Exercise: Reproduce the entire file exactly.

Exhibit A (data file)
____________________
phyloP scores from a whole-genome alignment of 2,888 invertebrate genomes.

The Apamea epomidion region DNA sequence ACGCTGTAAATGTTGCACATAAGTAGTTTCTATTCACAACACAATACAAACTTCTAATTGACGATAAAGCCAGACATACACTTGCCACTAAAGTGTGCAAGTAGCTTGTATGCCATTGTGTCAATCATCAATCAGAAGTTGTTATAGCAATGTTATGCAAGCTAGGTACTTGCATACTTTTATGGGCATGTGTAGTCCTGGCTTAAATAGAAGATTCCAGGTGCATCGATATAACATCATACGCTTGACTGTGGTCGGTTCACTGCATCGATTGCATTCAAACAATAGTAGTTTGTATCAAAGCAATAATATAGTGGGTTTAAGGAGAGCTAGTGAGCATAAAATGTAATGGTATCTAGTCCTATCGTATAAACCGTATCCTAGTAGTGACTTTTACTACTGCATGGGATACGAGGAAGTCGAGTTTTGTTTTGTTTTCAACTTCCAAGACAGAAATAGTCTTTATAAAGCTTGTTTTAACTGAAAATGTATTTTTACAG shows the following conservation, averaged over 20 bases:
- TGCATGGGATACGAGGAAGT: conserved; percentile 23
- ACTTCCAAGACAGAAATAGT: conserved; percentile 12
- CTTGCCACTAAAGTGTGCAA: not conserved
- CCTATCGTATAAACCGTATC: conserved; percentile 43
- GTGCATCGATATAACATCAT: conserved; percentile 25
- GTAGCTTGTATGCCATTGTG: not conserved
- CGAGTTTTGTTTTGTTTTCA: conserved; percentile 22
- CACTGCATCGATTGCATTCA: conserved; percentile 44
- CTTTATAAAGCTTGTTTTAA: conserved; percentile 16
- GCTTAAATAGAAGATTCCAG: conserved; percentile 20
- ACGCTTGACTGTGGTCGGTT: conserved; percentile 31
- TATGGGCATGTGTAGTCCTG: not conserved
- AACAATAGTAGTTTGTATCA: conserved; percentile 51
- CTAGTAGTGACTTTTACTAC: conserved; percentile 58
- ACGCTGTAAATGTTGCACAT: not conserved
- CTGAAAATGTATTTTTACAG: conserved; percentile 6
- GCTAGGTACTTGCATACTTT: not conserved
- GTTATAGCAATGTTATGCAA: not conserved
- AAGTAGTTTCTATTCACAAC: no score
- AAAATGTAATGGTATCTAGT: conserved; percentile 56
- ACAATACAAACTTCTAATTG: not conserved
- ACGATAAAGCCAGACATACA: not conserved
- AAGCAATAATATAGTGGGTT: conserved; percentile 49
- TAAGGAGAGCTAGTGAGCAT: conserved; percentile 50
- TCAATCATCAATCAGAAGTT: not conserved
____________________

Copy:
phyloP scores from a whole-genome alignment of 2,888 invertebrate genomes.

The Apamea epomidion region DNA sequence ACGCTGTAAATGTTGCACATAAGTAGTTTCTATTCACAACACAATACAAACTTCTAATTGACGATAAAGCCAGACATACACTTGCCACTAAAGTGTGCAAGTAGCTTGTATGCCATTGTGTCAATCATCAATCAGAAGTTGTTATAGCAATGTTATGCAAGCTAGGTACTTGCATACTTTTATGGGCATGTGTAGTCCTGGCTTAAATAGAAGATTCCAGGTGCATCGATATAACATCATACGCTTGACTGTGGTCGGTTCACTGCATCGATTGCATTCAAACAATAGTAGTTTGTATCAAAGCAATAATATAGTGGGTTTAAGGAGAGCTAGTGAGCATAAAATGTAATGGTATCTAGTCCTATCGTATAAACCGTATCCTAGTAGTGACTTTTACTACTGCATGGGATACGAGGAAGTCGAGTTTTGTTTTGTTTTCAACTTCCAAGACAGAAATAGTCTTTATAAAGCTTGTTTTAACTGAAAATGTATTTTTACAG shows the following conservation, averaged over 20 bases:
- TGCATGGGATACGAGGAAGT: conserved; percentile 23
- ACTTCCAAGACAGAAATAGT: conserved; percentile 12
- CTTGCCACTAAAGTGTGCAA: not conserved
- CCTATCGTATAAACCGTATC: conserved; percentile 43
- GTGCATCGATATAACATCAT: conserved; percentile 25
- GTAGCTTGTATGCCATTGTG: not conserved
- CGAGTTTTGTTTTGTTTTCA: conserved; percentile 22
- CACTGCATCGATTGCATTCA: conserved; percentile 44
- CTTTATAAAGCTTGTTTTAA: conserved; percentile 16
- GCTTAAATAGAAGATTCCAG: conserved; percentile 20
- ACGCTTGACTGTGGTCGGTT: conserved; percentile 31
- TATGGGCATGTGTAGTCCTG: not conserved
- AACAATAGTAGTTTGTATCA: conserved; percentile 51
- CTAGTAGTGACTTTTACTAC: conserved; percentile 58
- ACGCTGTAAATGTTGCACAT: not conserved
- CTGAAAATGTATTTTTACAG: conserved; percentile 6
- GCTAGGTACTTGCATACTTT: not conserved
- GTTATAGCAATGTTATGCAA: not conserved
- AAGTAGTTTCTATTCACAAC: no score
- AAAATGTAATGGTATCTAGT: conserved; percentile 56
- ACAATACAAACTTCTAATTG: not conserved
- ACGATAAAGCCAGACATACA: not conserved
- AAGCAATAATATAGTGGGTT: conserved; percentile 49
- TAAGGAGAGCTAGTGAGCAT: conserved; percentile 50
- TCAATCATCAATCAGAAGTT: not conserved